Mind Beyond Mind ► 28 ► [28.02] Reorientation of Consciousness (2)

Posted: 26.06.2007

There is an instructive story in one of the Puranas. Once the god Indra and his spouse, Indrani, while wandering in the world came to a village. The people of this village lived a life of abject poverty. Indrani pitied these people and requested India to remove their poverty and make them prosperous. The life of the villagers will be a happy life, if there were plenty in the village. Indra, however, did not agree. He thought that it was not possible for man to be happy even if he possessed enough to eat and drink, and lead a life of prosperity. But he had to yield to the wish of his spouse when the latter persisted in her request. He produced a mine containing gold outside the village. When the villagers came to know of this mine they rushed to it in order to get gold. Every one took as much gold as he could. Next day they began to talk about what had happened. They became jealous of each other. No body was prepared to accept another as equal to himself, Indra asked his spouse to note the consequences of what she had asked him to do. The moral of the story is that happiness and contentment are not based on our possessions but upon the kind of mentality we possess. Ambitions and jealousies are the products of passions, which force us to enter into unjust struggles and unfair competitions with our fellow beings. A life devoid of passions is a pure life and one who lives a pure life will never mind what others are and what they do to him.

Bhagawana Mahavira came across lots of people hostile and unkind to him in the course of his Sadhana. People called him names, jeered at him and even threw stones at him while he was engaged in his solitary meditations. But he remained unperturbed. He continued his meditation forgetful of what others did to him. It was because he had changed the direction of the flow of his consciousness and had attained complete mastery over his passions. He did not attach any value to the experiences in this world. He lived a life of his own. Scores of charming women tried to defile his mind during the course of his meditations and failed. He had renounced the life of great comforts and taken to the hazardous life of a wandering mendicant because he had brought about a reorientation in his attitude towards life itself. This reorientation is called Vrata, Pravrajya, or Sanyasa.

Ahimsa is a consciously adopted Vrata. It is deliberate action and not an instinctive reaction. Truth means action, Untruth means reaction. Prestige and possessiveness are not actions of the soul but only reactions born of passions. One who has given up passions and given a spiritual orientation to his consciousness remains unattached to the pleasures of the life of the senses and feelings. He becomes unfettered and free. Vrata or Samadhi is nothing else but this reorientation of our consciousness.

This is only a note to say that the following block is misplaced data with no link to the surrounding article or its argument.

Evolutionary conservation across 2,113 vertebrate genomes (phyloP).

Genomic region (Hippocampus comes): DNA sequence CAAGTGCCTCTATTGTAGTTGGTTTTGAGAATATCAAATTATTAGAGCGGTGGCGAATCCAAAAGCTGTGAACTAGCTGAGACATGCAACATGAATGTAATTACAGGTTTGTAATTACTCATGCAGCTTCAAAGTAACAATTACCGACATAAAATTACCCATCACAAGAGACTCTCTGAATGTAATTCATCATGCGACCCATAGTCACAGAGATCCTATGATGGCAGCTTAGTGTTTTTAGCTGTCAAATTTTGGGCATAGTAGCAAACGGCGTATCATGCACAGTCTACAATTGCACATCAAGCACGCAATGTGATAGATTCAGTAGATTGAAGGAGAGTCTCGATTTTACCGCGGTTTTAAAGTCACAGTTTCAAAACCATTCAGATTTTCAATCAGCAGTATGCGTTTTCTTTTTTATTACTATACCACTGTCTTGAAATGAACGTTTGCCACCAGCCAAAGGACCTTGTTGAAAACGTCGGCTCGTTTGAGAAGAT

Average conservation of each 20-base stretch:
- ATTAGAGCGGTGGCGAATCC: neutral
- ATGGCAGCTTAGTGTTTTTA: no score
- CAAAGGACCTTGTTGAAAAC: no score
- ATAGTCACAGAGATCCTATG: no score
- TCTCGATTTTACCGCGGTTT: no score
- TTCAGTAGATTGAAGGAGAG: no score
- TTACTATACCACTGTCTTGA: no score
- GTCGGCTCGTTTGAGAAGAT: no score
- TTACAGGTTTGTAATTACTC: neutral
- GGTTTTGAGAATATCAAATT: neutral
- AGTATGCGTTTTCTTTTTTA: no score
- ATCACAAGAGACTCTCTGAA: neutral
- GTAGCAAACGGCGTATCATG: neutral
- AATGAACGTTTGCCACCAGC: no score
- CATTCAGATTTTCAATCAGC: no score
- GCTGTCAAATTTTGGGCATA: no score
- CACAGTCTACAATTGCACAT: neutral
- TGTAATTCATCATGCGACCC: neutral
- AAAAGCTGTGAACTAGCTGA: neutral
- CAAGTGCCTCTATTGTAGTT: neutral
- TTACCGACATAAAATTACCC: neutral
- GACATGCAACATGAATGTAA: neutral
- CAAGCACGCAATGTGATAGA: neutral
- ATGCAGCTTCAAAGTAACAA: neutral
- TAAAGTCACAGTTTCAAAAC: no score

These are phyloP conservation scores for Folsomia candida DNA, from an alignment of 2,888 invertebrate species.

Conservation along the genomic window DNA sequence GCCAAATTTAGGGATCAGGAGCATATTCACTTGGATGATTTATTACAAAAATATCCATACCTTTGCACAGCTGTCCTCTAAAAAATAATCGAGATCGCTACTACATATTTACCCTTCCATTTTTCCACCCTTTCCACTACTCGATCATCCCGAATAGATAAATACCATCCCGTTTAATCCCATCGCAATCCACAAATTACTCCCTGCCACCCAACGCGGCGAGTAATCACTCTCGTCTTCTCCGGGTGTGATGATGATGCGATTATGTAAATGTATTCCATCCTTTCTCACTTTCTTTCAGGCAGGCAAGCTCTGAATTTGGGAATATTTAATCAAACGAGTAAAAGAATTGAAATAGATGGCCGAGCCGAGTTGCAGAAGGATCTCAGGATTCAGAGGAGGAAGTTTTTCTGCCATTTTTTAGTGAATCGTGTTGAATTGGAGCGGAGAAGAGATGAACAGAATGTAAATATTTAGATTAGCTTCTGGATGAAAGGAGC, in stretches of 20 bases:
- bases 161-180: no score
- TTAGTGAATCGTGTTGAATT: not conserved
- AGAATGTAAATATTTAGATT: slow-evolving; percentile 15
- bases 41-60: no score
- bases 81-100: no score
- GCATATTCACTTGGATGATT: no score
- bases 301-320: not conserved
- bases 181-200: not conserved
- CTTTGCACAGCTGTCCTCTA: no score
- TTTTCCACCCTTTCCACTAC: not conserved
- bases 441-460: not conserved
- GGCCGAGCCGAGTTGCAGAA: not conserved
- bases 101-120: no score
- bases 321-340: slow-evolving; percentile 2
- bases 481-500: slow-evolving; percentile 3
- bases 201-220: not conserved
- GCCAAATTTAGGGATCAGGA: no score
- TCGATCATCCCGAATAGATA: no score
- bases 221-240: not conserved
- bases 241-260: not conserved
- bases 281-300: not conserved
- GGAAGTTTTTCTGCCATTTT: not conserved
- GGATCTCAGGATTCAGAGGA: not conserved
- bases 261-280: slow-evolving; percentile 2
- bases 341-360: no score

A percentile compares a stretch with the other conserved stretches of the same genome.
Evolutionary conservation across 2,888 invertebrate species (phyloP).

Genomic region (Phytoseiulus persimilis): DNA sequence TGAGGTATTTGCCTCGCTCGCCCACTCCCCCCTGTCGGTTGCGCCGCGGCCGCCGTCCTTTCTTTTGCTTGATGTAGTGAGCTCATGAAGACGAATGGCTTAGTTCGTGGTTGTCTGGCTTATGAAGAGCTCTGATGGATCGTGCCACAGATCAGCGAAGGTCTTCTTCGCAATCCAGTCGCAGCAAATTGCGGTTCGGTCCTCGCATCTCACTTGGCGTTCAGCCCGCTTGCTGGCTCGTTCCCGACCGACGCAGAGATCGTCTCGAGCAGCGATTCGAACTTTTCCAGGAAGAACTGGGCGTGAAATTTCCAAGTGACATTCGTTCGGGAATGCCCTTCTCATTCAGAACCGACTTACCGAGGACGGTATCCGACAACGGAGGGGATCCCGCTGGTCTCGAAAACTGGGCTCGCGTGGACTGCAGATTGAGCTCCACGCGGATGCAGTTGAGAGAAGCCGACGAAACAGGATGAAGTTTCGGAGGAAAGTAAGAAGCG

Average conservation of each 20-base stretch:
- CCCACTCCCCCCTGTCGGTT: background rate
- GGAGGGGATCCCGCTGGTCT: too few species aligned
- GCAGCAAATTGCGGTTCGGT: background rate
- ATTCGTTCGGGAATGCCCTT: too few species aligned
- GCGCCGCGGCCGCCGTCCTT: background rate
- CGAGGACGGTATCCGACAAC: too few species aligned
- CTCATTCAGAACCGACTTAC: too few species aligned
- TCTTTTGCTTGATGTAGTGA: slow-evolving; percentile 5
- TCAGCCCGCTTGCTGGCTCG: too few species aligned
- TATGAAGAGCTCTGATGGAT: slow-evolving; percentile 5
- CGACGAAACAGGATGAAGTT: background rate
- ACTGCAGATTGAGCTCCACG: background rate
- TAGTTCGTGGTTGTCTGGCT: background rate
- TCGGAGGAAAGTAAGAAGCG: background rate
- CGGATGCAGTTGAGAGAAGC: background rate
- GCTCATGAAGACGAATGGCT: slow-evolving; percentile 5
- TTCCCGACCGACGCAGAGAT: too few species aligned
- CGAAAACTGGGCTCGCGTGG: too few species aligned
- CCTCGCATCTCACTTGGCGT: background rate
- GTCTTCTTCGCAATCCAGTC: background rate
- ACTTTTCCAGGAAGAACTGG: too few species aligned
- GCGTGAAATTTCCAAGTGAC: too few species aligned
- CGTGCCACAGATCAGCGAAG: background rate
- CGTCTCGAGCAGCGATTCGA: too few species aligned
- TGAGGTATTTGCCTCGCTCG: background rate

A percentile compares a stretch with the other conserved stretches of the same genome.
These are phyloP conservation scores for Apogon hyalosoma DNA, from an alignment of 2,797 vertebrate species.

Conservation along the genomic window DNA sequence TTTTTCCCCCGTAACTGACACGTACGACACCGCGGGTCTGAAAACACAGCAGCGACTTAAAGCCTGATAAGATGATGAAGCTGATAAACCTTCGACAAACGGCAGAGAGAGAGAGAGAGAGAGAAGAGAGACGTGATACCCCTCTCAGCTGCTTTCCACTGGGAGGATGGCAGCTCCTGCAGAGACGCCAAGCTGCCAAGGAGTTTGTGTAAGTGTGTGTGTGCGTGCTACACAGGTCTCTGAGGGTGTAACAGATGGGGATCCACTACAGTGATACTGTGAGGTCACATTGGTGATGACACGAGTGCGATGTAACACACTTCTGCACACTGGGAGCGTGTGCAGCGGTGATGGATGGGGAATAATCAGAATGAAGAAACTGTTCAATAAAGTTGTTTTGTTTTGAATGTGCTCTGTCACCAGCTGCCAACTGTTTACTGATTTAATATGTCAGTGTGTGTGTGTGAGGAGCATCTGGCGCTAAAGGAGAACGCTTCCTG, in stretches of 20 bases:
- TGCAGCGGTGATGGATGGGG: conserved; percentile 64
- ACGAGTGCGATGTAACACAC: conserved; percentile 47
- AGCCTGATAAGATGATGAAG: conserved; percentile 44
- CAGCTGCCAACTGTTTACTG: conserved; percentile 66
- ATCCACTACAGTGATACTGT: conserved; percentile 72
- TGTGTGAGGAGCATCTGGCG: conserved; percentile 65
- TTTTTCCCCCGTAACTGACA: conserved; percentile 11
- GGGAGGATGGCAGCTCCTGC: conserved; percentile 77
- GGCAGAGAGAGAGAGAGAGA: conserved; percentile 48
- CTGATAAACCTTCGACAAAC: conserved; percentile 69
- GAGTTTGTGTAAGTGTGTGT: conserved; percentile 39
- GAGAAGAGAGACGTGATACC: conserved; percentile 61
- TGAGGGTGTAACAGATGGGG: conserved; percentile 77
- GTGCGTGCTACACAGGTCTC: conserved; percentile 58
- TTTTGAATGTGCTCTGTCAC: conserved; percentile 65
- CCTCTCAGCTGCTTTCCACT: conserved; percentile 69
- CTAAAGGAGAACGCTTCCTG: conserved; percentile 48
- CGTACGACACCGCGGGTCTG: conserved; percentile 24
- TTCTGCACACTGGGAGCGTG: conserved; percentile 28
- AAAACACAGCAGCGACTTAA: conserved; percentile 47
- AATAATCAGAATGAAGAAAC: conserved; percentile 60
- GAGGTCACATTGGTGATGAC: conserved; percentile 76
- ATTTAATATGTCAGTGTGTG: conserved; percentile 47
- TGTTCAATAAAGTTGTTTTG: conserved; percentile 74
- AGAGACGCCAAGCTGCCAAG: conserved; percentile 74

Gautama once asked Mahavira: "Sire, is it true that some people sleep, some keep waking and some sleep even while waking?" Mahavira replied, "Gautama, it is true. One whose consciousness is orientated towards the world outside his self sleeps. One whose consciousness is orientated towards the self is awakening. One whose consciousness is divided between the self and the world outside he sleeps even while he is waking."

Vrata is a state of waking, of pure consciousness. It is a Samadhi. It is Samadhi, because he, who has attained this state, becomes free from all kinds of doubts and uncertainty.

The circle of Kasaya has four parts and each one of them has to be assaulted in order that the soul may become free. If the Anantanubandhi sector of this circle is breached, it results in Samyak Drsti or right perception. If the sector known as Apratyakhyani is breached, it results Vrata. If the sector known as Pratyakhyani Kasaya is breached, it results in Mahavrata. Mahavrata is also called Diksha (initiation) or Pravrajya (renunciation). If the fourth sector known as Smjvalna Kasaya is breached, it results in freedom from attachments and aversions, which is the state of a Vitaraga.

Vrata and Mahavrata are achieved only when consciousness has been freed from passions. Vrata is a great Samadhi of union. Once this state has been achieved, violence, anger, pride, deceit, and greed disappear once for all. There are then no attachments and aversions. So far as one remains encircled by passions, his mind wavers and courage fails due to a sense of uncertainty. Rati means attachment to the world of the senses. Virati means freedom from passions and the attachments born of them. Virati is the orientation of consciousness towards the self.

What is the cause of the reorientation of consciousness and a change of attitude? Why do we become self orientated? Reorientation of consciousness does not mean giving up life. It simply means a change in the direction of the current of consciousness. It means a change of values and interests. It means the elimination of the tastes created by passions and attachments and aversions. The example of the life of the emperor Asoka is a classical example of the change of consciousness. He was a very ambitious emperor and was bent on conquering the world. After the terrible experiences of the war of Kalinga there came a sudden change in his attitude. The direction of his consciousness suddenly changed. He became self minded. The kingdom of the self proved to be more attractive than the sovereignty of the entire world. The values of life changed and the area of his interests became centred round his own self. This was a spiritual change in him.

There is only one Vrata, but it may be classified into many according to convenience. In its essence it is a change of the direction of consciousness.

Share this page on: